Sunday, July 08, 2007

All Hail King Federer

It must all have seemed part of a large conspiracy to Roger Federer soon after the match began. He seemed to have more opponents than he was prepared for – Nadal, the chair umpire, the linesmen, even Hawkeye (but then he didn’t really love it too much anyway). And unfortunately for him, Nadal chose this very inopportune day to prove to his own detractors that he could actually graze on British grass almost as well as skidding on clay anywhere in the world. So much so, the otherwise stone-cold Swiss even tried to question the Hawkeye software to vent his ire. I won’t be surprised if the perfectionist Federer decides to pursue a career in software programming to face his digital nemesis Hawkeye; he’s already accomplished almost everything in tennis anyway. Perhaps, his to-do list will now have an entry for “Rework code for Hawkeye or eliminate its existence” right below “Win French Open” and right above “Defeat Rafa on clay” which was crossed out after this year’s Hamburg Open.

But Federer, the champion that he is, must have relished this battle (it was pretty much an all-out war, actually) that ensued on the hallowed Centre Court greens. After five long years, he finally seemed to have an able competitor across the net at Wimbledon. But, the question that has persisted for a few years at Wimbledon now rang again – will this able competitor be the elusive dethroner this year? It took FedEx three hours and three quarters of the fourth to reply: no, not just yet. The match was an epic with both the top-ranked players proving why they are the best in the business. Cross-courts, down-the-lines, diving volleys, even winners from so far outside the camera's view, you wouldn't be blamed for assuming that someone in the crowd had taken a shot. Just when you thought you had seen the best rally of the match, the next point would produce a better one.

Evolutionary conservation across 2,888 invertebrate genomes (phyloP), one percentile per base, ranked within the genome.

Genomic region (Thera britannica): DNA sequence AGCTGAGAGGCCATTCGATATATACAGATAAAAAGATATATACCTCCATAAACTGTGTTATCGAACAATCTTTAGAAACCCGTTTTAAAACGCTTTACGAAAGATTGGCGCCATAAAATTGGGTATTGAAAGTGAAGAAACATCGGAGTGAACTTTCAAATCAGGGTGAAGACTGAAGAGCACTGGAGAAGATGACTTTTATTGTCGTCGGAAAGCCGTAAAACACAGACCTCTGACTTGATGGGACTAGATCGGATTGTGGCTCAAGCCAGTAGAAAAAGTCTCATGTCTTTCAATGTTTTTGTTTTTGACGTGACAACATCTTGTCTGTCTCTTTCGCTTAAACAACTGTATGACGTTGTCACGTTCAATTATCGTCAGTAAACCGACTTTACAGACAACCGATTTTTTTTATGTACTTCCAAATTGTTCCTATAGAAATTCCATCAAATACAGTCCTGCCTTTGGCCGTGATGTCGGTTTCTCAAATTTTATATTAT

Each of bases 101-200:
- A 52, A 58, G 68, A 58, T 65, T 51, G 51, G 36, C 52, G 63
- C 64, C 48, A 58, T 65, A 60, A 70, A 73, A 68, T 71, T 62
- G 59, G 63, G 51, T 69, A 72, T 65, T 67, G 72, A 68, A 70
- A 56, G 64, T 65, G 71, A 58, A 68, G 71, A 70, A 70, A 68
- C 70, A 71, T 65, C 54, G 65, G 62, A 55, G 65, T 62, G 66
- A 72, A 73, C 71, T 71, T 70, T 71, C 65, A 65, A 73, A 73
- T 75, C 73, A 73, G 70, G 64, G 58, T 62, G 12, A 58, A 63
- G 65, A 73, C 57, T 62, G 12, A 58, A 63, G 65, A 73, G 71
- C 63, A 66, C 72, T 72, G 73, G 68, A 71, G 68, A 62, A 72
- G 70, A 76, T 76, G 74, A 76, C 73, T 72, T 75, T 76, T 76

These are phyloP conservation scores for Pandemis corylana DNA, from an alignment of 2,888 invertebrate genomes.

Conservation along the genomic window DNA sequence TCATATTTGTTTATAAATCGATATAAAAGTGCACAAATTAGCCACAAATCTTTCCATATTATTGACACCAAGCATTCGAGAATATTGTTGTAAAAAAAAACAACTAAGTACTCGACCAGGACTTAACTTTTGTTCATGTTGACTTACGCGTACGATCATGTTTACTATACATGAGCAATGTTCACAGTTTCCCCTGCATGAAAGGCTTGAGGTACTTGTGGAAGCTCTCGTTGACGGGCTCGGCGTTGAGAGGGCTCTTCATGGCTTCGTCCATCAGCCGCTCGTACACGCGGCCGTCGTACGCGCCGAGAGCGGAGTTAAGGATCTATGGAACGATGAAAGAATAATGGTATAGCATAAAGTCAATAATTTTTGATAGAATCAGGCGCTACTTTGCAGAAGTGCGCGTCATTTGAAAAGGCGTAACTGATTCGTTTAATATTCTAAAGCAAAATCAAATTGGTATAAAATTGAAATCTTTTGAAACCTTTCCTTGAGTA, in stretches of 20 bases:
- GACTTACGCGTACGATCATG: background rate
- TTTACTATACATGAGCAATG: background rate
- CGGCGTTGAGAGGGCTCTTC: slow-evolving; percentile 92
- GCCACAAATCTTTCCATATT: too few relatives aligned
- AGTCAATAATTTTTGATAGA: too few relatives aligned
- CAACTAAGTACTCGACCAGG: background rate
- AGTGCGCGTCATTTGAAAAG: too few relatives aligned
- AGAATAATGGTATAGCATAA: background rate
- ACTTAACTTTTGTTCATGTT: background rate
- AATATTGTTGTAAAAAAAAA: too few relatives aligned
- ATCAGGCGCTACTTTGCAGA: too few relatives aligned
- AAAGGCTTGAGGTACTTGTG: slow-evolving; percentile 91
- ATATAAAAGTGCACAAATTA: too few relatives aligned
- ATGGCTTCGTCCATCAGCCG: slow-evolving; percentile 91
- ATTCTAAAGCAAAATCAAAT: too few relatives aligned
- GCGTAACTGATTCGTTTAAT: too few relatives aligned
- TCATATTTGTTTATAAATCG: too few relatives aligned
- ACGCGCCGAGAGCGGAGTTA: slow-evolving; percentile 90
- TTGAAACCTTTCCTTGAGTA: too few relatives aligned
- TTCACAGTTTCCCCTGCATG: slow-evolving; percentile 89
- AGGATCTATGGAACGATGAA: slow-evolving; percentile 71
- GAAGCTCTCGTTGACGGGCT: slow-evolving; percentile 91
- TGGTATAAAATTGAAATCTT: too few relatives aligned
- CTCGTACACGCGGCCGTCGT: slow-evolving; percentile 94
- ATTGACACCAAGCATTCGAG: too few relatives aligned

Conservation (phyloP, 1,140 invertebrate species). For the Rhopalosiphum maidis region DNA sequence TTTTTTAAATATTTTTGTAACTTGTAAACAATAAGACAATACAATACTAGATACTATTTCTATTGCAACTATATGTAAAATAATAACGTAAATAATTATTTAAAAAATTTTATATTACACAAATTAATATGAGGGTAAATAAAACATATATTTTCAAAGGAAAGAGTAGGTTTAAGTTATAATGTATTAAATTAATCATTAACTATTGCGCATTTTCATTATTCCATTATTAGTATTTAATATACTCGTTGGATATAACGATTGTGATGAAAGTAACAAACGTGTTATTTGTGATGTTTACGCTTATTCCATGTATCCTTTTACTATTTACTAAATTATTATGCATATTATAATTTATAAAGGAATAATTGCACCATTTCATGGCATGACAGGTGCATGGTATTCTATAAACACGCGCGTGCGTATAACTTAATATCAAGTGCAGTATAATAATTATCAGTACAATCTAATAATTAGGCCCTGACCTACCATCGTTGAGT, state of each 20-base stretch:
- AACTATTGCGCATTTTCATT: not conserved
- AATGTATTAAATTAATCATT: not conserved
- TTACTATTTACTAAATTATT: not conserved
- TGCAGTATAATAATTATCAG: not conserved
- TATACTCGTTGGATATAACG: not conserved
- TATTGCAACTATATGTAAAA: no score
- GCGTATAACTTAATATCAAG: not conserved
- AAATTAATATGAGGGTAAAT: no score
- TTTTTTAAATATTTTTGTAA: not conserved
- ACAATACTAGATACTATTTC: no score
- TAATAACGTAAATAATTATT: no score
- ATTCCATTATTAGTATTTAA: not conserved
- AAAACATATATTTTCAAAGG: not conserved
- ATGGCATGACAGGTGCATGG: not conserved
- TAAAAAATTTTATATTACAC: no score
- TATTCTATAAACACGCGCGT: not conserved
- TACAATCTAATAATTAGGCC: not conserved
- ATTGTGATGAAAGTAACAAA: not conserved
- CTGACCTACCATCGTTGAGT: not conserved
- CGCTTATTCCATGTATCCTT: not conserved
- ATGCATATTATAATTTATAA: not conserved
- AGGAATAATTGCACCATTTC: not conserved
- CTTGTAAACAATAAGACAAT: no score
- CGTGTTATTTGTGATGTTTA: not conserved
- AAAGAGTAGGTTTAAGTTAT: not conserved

What this match has done, besides adding another star on that cream blazer for next year, is refute the popular myth that Federer cannot be stretched to a five-setter, let alone be defeated, at the All England Club. Ironic that Federer’s last five-setter in this Grand Slam came in 2001 against the legend (my fave) Pete Sampras.
The result was the same as in this match and many regard that as the passing on of the torch from a seven-time Wimbledon conqueror to an erstwhile upcoming player who now boasts of five consecutive Wimbledon championships.

Coming back to that cream blazer, you can call that chic or cheeky, but Mr.Federer couldn’t care less. If 2006 saw the introduction of the blazer, 2007 saw Rog taking a step ahead by
adding a vest and white pants (the latter bringing to my memory apna Bollywood ka Jeetendra) to his Wimbledon wardrobe. Perhaps, the drab white shirt and shorts were too commonplace for his well-earned royalty. Just makes me wonder, what’s up for 2008? A crown with five stars emblazoned across it?

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